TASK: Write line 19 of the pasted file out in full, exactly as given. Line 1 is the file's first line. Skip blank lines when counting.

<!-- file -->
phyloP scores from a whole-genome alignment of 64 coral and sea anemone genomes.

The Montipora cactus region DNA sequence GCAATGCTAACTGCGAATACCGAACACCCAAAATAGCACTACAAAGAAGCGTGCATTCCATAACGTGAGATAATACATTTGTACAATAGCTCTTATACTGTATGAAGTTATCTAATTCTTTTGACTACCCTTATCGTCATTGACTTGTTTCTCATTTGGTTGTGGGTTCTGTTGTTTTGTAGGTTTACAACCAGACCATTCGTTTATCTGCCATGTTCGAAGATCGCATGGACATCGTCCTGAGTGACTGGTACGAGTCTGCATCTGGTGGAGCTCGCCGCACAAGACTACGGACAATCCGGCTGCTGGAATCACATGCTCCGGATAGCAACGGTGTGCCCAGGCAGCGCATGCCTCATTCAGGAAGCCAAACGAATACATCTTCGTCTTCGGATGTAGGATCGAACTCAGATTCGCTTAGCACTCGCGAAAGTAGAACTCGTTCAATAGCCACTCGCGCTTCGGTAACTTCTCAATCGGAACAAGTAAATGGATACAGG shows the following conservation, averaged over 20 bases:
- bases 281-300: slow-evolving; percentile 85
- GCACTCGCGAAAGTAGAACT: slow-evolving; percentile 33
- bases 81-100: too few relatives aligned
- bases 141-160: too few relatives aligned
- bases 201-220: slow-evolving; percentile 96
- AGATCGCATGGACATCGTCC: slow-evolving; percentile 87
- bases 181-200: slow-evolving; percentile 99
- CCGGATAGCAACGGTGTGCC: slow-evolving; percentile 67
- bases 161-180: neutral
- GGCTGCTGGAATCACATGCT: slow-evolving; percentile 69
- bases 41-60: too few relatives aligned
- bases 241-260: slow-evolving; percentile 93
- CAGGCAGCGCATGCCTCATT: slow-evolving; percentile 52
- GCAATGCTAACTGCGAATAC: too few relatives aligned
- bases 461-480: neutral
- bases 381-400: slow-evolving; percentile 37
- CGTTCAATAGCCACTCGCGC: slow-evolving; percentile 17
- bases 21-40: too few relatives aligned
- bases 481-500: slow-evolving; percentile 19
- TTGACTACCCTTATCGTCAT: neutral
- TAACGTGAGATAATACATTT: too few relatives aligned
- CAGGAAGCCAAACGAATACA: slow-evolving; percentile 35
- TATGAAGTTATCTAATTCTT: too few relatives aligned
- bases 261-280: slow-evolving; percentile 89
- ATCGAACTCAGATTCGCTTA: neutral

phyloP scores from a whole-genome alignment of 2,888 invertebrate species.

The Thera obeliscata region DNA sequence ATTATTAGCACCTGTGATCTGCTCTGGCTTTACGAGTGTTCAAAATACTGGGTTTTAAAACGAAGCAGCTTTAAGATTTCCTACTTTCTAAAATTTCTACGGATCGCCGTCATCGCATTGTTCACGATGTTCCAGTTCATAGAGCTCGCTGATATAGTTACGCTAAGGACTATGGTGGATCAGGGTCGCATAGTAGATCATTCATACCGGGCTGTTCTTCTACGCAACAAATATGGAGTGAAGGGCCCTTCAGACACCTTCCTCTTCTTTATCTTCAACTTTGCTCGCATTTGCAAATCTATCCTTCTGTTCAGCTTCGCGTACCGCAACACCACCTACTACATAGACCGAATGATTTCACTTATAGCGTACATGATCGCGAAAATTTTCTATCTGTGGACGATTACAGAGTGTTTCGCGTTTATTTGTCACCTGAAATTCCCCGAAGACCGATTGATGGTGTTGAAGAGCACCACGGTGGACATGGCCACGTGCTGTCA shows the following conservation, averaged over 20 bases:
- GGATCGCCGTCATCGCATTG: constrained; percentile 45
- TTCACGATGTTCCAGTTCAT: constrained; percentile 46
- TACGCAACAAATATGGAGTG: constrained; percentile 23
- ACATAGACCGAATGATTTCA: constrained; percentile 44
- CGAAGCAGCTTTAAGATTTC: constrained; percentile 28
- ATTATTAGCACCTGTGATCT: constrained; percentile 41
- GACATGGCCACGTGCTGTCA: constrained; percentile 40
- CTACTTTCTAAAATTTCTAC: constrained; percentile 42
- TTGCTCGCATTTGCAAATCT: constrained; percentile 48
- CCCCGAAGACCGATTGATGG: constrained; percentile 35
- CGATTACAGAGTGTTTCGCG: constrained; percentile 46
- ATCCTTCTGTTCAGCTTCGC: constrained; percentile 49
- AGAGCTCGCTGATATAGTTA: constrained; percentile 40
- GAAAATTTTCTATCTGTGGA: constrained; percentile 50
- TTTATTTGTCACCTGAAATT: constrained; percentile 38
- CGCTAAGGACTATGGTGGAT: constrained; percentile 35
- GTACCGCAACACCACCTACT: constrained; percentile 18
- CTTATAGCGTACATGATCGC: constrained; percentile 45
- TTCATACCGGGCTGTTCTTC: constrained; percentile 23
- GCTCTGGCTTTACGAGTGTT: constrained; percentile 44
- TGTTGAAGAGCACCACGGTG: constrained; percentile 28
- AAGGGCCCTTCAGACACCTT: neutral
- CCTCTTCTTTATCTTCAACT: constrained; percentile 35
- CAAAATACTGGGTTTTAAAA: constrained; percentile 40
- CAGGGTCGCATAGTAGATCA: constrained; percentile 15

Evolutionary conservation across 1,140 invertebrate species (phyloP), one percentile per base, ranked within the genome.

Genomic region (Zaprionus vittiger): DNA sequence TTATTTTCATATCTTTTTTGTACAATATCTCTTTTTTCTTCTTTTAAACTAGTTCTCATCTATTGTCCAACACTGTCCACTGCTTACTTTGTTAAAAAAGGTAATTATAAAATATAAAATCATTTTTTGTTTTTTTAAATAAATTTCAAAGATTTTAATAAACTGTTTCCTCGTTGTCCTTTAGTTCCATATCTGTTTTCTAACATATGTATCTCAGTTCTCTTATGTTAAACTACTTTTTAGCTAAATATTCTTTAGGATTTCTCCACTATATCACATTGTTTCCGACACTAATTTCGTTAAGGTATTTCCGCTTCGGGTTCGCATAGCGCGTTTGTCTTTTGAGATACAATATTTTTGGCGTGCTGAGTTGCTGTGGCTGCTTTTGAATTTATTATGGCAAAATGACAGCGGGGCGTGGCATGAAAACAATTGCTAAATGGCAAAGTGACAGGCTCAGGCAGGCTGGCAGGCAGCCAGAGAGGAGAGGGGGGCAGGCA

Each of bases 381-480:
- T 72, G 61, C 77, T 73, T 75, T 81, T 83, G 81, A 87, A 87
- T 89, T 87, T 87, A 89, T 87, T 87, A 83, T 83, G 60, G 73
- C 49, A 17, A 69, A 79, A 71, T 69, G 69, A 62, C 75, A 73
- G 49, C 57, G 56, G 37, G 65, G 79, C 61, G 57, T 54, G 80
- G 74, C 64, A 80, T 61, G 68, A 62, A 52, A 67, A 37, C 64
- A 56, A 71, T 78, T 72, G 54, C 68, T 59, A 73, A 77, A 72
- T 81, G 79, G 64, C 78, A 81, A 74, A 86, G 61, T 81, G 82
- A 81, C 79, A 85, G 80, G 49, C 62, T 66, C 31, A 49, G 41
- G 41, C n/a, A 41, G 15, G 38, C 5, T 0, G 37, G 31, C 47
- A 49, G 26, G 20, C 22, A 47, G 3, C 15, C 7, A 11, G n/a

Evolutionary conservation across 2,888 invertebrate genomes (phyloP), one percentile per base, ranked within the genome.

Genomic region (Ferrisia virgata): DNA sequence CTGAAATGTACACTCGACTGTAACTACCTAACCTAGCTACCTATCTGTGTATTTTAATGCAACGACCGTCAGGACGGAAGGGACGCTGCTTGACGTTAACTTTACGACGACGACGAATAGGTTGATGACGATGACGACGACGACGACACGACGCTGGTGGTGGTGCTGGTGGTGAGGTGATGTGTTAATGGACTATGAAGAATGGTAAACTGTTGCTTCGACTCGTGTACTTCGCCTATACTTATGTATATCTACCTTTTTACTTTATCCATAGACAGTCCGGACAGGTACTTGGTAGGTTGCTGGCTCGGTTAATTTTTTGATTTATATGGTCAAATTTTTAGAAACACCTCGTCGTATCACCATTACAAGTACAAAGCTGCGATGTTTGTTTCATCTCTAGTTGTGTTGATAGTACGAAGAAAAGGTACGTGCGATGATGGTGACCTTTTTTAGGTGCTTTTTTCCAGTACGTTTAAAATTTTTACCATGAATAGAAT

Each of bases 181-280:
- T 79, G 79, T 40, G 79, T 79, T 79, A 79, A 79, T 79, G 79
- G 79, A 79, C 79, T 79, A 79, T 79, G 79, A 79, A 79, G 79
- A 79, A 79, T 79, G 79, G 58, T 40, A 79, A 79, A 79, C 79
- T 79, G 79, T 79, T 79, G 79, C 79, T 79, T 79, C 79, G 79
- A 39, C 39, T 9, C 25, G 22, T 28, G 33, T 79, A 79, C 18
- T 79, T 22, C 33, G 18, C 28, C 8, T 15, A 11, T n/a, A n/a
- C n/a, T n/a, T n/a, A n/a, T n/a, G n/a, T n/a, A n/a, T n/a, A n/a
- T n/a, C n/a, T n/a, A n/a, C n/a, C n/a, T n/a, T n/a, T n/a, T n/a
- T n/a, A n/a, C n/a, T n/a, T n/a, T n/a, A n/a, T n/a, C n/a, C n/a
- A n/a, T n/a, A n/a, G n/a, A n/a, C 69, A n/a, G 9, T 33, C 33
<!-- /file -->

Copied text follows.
- CGTTCAATAGCCACTCGCGC: slow-evolving; percentile 17